Updated: Is Maker Screwing Its Creators Out Of Brand Deals?

UPDATE 11/20/14 17:01 EST: So NMR heard back from Travis Chambers, the brand manager (Brand Aid!) who sent the Tweet heard ’round the MCN universe. And since we said we’d post when we heard back from him (and we sometimes live up to our claims), here are his comments:

The response to that post has been overwhelmingly positive, evidently it’s circulating the industry and creators, so I feel it’s my social responsibility to make it known, regardless of the implications. (I asked him why he went public with the tweet). 

We are a new company, only 6 months old, we’ve done a few hundred thousand dollars in business thus far and haven’t even had time to set up a website yet. The demand has been insane just from our personal network leads alone. We’re trending to be a multi-million dollar agency in the next year.

My partners and I spun off One in the Chamber after our success on Kobe/Messi at Crispin Porter + Bogusky for Turkish Airlines and got a call from the agency President of the London office questioning why they spent so much money on TV, yet garnered 137MM views on YouTube for a fraction of that budget. That President was onto something big. Online video is clickable, shareable, conversionable, TV isn’t.

With that campaign, we kind of cracked the code on tactics that make a video get massively shared, with the huge help of vendors Shareability, Plaid Social Labs and VidIQ among others. We realized Kobe/Messi could have even been so much bigger had we been granted even more autonomy on the campaign. It’s the most seen YouTube ad of all time, and we pulled it off with a shockingly small budget.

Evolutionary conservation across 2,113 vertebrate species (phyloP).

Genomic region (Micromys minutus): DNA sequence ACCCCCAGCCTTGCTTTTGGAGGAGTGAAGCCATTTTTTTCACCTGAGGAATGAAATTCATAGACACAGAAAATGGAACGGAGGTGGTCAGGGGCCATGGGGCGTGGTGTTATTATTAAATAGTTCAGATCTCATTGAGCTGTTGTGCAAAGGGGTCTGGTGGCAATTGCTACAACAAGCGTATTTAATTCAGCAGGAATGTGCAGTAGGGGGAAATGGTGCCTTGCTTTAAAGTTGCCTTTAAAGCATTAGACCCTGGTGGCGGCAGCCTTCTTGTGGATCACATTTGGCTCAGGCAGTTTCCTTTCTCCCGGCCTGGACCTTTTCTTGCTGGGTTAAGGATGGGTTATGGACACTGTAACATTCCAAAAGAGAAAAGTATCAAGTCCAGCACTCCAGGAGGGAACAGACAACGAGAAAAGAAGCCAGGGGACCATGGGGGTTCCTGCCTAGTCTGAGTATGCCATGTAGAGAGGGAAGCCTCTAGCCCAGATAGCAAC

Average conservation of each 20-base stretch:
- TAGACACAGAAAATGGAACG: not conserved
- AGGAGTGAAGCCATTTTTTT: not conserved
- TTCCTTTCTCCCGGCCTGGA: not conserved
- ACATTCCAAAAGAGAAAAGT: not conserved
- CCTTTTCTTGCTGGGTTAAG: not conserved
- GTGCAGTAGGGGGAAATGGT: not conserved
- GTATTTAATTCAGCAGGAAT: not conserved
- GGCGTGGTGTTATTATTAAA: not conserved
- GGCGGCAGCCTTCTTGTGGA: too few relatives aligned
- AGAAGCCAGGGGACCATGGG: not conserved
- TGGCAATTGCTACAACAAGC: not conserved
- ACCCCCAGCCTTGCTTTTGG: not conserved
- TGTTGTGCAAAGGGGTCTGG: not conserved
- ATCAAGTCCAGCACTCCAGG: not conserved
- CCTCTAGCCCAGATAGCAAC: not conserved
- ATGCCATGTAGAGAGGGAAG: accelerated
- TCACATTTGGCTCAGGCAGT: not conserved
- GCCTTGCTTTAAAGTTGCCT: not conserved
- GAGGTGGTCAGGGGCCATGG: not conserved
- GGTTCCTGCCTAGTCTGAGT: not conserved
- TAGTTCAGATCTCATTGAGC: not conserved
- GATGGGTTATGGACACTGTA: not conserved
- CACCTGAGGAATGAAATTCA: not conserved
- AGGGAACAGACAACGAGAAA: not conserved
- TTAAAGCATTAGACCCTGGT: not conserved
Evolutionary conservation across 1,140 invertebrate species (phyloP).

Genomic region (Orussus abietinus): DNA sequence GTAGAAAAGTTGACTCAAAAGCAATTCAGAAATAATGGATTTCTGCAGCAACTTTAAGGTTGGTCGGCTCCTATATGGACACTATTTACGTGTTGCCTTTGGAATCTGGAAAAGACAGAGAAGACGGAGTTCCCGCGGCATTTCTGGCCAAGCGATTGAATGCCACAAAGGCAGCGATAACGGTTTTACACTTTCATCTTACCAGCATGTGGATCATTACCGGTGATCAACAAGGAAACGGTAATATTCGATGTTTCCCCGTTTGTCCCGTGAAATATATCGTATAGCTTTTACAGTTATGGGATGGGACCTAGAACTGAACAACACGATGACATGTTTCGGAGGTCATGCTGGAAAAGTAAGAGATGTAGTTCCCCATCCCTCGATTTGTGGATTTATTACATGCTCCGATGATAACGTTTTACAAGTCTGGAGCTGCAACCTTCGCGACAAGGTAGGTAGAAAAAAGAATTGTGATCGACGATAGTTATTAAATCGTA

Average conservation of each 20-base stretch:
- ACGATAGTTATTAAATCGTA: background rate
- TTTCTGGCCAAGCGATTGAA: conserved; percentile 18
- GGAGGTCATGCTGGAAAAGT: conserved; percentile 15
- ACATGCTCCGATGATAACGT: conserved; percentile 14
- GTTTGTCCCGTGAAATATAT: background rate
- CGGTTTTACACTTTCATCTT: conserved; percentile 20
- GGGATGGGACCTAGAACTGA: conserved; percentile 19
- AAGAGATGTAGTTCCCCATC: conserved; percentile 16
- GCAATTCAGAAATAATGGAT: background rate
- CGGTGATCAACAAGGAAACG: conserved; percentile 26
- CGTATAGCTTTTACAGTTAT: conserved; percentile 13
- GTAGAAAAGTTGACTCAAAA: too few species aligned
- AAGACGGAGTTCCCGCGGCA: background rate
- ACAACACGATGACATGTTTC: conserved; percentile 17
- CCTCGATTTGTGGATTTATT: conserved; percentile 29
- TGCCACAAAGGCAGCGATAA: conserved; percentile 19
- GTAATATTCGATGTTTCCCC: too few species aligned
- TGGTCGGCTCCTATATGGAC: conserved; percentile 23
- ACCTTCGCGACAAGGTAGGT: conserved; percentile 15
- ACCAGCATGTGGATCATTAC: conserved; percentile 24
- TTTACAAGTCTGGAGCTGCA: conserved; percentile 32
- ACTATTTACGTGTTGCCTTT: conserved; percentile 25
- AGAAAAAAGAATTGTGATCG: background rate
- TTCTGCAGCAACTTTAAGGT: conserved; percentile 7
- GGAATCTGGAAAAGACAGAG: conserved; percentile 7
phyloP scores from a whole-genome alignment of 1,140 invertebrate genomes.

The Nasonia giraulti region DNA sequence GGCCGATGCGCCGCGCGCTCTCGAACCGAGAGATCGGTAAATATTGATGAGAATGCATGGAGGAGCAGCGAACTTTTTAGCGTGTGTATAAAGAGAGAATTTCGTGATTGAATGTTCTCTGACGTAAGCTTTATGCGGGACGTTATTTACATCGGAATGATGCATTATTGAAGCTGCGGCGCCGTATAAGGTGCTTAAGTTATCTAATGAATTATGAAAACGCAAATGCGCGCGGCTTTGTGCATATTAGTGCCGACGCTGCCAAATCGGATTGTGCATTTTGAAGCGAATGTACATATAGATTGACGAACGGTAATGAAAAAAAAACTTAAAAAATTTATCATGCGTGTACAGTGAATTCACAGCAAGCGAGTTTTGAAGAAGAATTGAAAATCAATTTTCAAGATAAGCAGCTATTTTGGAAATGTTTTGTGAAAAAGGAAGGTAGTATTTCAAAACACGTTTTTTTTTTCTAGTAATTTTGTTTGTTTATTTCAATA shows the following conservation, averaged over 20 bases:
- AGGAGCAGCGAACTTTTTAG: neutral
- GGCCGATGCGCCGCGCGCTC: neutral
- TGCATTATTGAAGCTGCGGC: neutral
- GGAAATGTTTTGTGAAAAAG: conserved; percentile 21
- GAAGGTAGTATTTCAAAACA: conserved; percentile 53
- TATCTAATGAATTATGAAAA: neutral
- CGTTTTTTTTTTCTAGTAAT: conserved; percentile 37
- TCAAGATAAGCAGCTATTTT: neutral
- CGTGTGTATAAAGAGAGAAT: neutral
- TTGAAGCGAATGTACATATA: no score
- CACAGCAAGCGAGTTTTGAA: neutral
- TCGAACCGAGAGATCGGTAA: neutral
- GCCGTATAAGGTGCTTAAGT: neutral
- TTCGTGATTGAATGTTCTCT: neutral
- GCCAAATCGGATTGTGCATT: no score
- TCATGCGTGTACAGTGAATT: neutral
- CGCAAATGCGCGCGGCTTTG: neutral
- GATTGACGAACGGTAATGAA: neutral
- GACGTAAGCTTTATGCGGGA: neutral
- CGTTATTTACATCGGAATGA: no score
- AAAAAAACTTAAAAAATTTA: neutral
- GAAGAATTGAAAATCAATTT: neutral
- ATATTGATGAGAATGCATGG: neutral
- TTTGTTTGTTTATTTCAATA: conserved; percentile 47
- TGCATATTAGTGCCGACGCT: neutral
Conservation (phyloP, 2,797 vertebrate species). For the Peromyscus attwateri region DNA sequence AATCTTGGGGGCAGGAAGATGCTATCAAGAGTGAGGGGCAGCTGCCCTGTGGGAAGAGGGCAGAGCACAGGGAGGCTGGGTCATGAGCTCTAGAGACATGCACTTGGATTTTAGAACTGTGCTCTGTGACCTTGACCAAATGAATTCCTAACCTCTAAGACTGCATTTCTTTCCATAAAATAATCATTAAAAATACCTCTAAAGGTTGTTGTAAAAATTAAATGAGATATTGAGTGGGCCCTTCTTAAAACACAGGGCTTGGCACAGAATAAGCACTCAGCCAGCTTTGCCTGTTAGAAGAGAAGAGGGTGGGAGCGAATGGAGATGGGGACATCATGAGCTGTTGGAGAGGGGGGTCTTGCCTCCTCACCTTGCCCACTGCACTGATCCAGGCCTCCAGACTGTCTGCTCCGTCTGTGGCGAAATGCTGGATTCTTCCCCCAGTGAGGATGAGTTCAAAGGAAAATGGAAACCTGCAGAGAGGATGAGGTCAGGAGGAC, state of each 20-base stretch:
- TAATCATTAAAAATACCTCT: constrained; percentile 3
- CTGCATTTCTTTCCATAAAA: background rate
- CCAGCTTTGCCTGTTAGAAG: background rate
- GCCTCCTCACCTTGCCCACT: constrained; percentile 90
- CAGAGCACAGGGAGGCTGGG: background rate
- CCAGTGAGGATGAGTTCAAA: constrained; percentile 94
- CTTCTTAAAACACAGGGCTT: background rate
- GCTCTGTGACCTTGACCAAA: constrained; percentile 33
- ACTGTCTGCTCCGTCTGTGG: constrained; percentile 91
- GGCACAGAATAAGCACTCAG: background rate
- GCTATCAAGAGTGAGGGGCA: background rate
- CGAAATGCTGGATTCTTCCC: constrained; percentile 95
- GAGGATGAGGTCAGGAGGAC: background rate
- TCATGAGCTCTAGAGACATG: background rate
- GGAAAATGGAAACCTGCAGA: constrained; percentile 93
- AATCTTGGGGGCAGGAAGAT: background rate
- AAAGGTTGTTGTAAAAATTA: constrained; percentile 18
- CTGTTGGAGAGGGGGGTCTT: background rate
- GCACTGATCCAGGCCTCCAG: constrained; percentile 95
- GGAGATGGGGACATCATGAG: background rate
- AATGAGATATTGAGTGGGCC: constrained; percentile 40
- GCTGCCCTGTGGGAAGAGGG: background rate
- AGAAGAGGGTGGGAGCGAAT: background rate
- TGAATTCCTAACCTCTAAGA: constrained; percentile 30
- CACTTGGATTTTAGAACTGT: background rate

After he’d responded, I realized I needed some damn closure so I reached out to ask if he’d heard back from Maker or any of its creators. He responded:

We’ve heard from a couple creators letting us know they are interested, we haven’t heard anything from Maker. A founder looked at my LinkedIn, that’s it thus far.

And then I got this one solo email from Chambers, which I absolutely love:

One more thought, how often have MCN’s sued their non-top 100 creators for making deals without them? Almost never. The truth is some Maker Creators might not realize they can probably get away with doing whatever they want.